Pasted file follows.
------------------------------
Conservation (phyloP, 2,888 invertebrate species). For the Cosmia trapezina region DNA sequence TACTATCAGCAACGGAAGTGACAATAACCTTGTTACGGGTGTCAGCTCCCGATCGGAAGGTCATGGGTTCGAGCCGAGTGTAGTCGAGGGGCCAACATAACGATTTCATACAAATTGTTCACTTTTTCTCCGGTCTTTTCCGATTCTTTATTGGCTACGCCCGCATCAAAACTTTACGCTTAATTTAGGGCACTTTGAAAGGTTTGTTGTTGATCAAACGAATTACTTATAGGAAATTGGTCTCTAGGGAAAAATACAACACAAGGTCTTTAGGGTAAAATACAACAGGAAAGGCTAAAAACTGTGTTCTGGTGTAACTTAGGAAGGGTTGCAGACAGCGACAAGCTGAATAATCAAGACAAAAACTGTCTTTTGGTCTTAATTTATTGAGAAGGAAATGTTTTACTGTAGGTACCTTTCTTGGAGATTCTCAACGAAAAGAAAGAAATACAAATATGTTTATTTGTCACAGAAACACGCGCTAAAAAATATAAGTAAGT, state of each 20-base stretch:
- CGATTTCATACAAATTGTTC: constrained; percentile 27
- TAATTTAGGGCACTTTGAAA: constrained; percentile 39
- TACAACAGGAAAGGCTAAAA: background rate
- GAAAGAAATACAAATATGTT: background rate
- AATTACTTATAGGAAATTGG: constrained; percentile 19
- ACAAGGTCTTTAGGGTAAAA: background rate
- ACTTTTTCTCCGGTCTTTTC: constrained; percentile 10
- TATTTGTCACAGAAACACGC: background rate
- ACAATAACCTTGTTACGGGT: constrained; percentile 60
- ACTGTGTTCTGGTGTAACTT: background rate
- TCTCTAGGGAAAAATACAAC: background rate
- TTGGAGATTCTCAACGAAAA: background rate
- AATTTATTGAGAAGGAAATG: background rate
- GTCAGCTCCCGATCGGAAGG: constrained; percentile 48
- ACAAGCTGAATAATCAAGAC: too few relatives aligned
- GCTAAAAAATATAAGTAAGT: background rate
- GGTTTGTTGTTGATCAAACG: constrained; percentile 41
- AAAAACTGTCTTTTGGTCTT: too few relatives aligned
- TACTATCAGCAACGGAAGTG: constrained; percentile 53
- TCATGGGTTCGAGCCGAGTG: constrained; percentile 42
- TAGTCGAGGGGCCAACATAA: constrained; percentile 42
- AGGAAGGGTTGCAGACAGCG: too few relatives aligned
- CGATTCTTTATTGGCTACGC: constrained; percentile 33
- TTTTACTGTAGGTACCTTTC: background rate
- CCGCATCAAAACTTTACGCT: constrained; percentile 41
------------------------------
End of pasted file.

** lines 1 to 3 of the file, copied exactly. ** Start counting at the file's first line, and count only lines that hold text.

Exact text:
Conservation (phyloP, 2,888 invertebrate species). For the Cosmia trapezina region DNA sequence TACTATCAGCAACGGAAGTGACAATAACCTTGTTACGGGTGTCAGCTCCCGATCGGAAGGTCATGGGTTCGAGCCGAGTGTAGTCGAGGGGCCAACATAACGATTTCATACAAATTGTTCACTTTTTCTCCGGTCTTTTCCGATTCTTTATTGGCTACGCCCGCATCAAAACTTTACGCTTAATTTAGGGCACTTTGAAAGGTTTGTTGTTGATCAAACGAATTACTTATAGGAAATTGGTCTCTAGGGAAAAATACAACACAAGGTCTTTAGGGTAAAATACAACAGGAAAGGCTAAAAACTGTGTTCTGGTGTAACTTAGGAAGGGTTGCAGACAGCGACAAGCTGAATAATCAAGACAAAAACTGTCTTTTGGTCTTAATTTATTGAGAAGGAAATGTTTTACTGTAGGTACCTTTCTTGGAGATTCTCAACGAAAAGAAAGAAATACAAATATGTTTATTTGTCACAGAAACACGCGCTAAAAAATATAAGTAAGT, state of each 20-base stretch:
- CGATTTCATACAAATTGTTC: constrained; percentile 27
- TAATTTAGGGCACTTTGAAA: constrained; percentile 39